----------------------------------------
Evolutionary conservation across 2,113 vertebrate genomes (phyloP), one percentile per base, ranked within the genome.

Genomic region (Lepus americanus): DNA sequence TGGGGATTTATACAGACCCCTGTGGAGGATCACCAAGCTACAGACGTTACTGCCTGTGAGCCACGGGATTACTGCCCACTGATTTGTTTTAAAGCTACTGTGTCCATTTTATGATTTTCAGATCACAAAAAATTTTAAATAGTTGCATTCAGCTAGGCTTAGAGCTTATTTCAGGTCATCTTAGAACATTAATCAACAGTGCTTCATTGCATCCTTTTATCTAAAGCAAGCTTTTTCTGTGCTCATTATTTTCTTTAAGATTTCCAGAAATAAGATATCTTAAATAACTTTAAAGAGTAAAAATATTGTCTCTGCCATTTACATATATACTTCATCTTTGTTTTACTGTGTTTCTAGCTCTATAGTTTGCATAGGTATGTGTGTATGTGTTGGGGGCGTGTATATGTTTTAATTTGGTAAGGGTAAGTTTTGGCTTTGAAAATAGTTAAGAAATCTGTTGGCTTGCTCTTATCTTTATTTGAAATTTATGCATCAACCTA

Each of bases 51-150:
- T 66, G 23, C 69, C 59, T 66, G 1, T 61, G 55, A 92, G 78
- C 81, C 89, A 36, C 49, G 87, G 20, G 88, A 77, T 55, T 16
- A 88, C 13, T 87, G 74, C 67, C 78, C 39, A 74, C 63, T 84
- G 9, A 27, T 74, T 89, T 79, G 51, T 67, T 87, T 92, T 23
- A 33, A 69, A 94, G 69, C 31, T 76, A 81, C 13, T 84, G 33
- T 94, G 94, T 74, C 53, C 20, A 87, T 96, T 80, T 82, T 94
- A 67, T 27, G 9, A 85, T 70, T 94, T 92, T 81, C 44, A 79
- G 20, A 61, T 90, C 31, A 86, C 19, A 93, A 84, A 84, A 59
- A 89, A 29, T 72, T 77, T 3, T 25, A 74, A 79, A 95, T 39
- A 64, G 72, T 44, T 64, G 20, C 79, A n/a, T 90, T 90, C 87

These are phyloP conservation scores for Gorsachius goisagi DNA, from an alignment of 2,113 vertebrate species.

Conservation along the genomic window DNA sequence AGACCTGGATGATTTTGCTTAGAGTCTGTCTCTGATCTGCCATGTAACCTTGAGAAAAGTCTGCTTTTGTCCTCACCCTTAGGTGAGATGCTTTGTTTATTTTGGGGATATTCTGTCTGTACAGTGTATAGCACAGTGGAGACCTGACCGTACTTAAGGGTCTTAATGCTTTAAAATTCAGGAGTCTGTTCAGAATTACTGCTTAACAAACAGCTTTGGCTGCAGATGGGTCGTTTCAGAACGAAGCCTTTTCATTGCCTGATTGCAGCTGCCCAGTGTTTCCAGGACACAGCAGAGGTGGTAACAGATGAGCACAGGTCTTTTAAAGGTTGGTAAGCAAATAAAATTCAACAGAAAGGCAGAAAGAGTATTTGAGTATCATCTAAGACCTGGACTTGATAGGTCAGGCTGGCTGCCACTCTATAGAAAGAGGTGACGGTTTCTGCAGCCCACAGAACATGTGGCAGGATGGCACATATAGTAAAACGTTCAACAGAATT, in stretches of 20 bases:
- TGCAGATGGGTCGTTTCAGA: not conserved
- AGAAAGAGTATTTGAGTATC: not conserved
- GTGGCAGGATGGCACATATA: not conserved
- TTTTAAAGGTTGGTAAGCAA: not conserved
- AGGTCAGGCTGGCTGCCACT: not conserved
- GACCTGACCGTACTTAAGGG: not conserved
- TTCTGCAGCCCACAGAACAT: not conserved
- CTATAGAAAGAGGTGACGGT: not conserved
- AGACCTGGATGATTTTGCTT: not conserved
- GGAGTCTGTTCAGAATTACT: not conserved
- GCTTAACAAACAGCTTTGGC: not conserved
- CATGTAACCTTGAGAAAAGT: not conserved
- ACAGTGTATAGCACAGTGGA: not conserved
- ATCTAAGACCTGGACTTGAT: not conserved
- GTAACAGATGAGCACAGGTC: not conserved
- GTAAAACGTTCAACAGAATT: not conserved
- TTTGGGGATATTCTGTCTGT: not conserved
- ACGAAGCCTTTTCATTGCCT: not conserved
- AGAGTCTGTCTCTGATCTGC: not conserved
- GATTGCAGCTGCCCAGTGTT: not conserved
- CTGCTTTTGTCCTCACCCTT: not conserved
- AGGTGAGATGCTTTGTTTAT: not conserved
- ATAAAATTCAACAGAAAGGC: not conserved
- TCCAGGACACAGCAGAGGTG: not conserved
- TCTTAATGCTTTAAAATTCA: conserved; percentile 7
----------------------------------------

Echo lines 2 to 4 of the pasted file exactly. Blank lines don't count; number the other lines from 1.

Genomic region (Lepus americanus): DNA sequence TGGGGATTTATACAGACCCCTGTGGAGGATCACCAAGCTACAGACGTTACTGCCTGTGAGCCACGGGATTACTGCCCACTGATTTGTTTTAAAGCTACTGTGTCCATTTTATGATTTTCAGATCACAAAAAATTTTAAATAGTTGCATTCAGCTAGGCTTAGAGCTTATTTCAGGTCATCTTAGAACATTAATCAACAGTGCTTCATTGCATCCTTTTATCTAAAGCAAGCTTTTTCTGTGCTCATTATTTTCTTTAAGATTTCCAGAAATAAGATATCTTAAATAACTTTAAAGAGTAAAAATATTGTCTCTGCCATTTACATATATACTTCATCTTTGTTTTACTGTGTTTCTAGCTCTATAGTTTGCATAGGTATGTGTGTATGTGTTGGGGGCGTGTATATGTTTTAATTTGGTAAGGGTAAGTTTTGGCTTTGAAAATAGTTAAGAAATCTGTTGGCTTGCTCTTATCTTTATTTGAAATTTATGCATCAACCTA

Each of bases 51-150:
- T 66, G 23, C 69, C 59, T 66, G 1, T 61, G 55, A 92, G 78